Captain Munson and Commander Loyd Newcomer, his executive officer, volunteered to fly the rescue mission, based primarily on their confidence in the recently deployed Lockheed C130 Hercules, a plane that 40 years later is still one of the mainstays of aviation worldwide.

Munson loved the 4-engine “Herc.” 

“It lands and takes off on pavement, grass, dirt, ice or snow; flies on two engines and can land on one,” he used to brag. Beside, Loyd Newcomer was a fine pilot.

Once, when encountering directional equipment trouble and having no idea where they were, Munson’s plane radioed Newcomer in McMurdo, and, in an uncanny display of flying skill and daring, Commander Newcomer flew out to fetch them, a very small moving needle in a very large, three dimensional haystack. He escorted the very relieved, if somewhat red-faced airedales back to their base.

End Part One

Were the Russians “playing us,” much like they are trying to do today? What did Captain Bill do that stamped him a hero? Did he succeed? Stay tuned and find out in Part Two of “The Size of the Dog”! – B. Mastracchio

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Judy Stenberg
Judy Stenberg
January 18, 2021 10:30 am

Having known the Munsons for many years I can’t wait for part two even though I know at least part of how the story ends.

Al Bartlett
Al Bartlett
November 14, 2021 7:41 pm

I just read Part 1 of Captain Munson’s story. I served with Captain Munson at Quonset Point NAS, RI when I volunteered for duty with VX-6. I was assigned to Whidbey Island, Washington when my best friend told me he was volunteering and asked if I wanted to “try out” for VX-6, too. We were put through a battery of tests, both physical and psychological, and later informed we were both selected for duty. Tom reported about a month before me and I reported in (as I recall) late June.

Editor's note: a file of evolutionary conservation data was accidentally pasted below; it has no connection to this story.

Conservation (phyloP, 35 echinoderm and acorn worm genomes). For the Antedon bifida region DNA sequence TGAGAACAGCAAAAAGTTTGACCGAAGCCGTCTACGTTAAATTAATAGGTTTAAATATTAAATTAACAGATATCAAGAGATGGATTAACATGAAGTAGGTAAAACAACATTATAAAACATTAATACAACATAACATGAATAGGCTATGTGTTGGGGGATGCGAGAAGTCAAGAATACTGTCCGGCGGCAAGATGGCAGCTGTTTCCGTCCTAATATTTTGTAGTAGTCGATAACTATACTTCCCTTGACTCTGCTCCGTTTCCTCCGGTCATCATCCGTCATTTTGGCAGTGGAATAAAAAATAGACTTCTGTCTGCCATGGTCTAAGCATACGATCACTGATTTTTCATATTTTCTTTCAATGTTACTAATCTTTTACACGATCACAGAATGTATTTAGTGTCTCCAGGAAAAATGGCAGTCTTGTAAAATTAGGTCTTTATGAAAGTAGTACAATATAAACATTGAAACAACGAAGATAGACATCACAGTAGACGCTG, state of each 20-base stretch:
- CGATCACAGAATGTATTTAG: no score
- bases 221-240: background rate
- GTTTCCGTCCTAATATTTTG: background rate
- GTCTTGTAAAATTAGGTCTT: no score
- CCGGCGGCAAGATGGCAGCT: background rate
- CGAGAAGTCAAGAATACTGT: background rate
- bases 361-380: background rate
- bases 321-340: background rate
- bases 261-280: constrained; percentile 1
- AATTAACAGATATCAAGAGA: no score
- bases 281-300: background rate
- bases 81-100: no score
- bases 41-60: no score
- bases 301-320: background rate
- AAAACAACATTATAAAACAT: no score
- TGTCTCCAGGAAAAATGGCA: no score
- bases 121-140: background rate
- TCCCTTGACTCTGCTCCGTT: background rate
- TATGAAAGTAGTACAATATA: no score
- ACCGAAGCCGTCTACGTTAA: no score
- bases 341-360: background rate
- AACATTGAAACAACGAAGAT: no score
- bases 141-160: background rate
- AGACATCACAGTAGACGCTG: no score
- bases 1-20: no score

One incident I recall was when the Marine gate guards were giving our squadron members a hassle at the gate making them late for roll call. I don’t know if the Marine Commander had it out for our officers or men, but I do recall Captain Munson’s response. After roll call was hindered a few times, we were formed up outside the hanger and marched to, and through, the main gate without stopping or gaining permission. We went out the gate, did an about face, and marched back in the gate. Again, without requesting or waiting for permission. As I recall, we did that about three times then marched back to the hanger. We were never challenged by the Marine gate guards then, and the harassment at the gate stopped immediately. One thing in Captain Munson’s favor, he was the ranking Captain on the base. Even out ranking the Base Commander by time in grade. I was a lowly Airman at the time and left as a Petty Officer Third Class early spring of 1961. I had a lot of respect for Captain Munson and some of the officers I served with. I had some great friends and good memories.
As I type this a number of other memories and happenings spring to mind I’ll leave unsaid for another time. I left the Navy when I left VX-6 and had been married to a local girl for a few months. I was married in October of 1960and spent about three months in Chi Chi, never getting to the Ice.
And, here I am at 81 years of age. Still in Rhode Island and still married to that “local girl” and I guess by now I’m a “local guy” too. We celebrated our 61st wedding anniversary last October 21st.
Been a hell of a ride. And, a good one.

Elizabeth McNamara
November 14, 2021 8:18 pm
Reply to  Al Bartlett

Thanks so much for sharing this, Al! Congrats on 61 years of marriage. Where do you live in R.I.?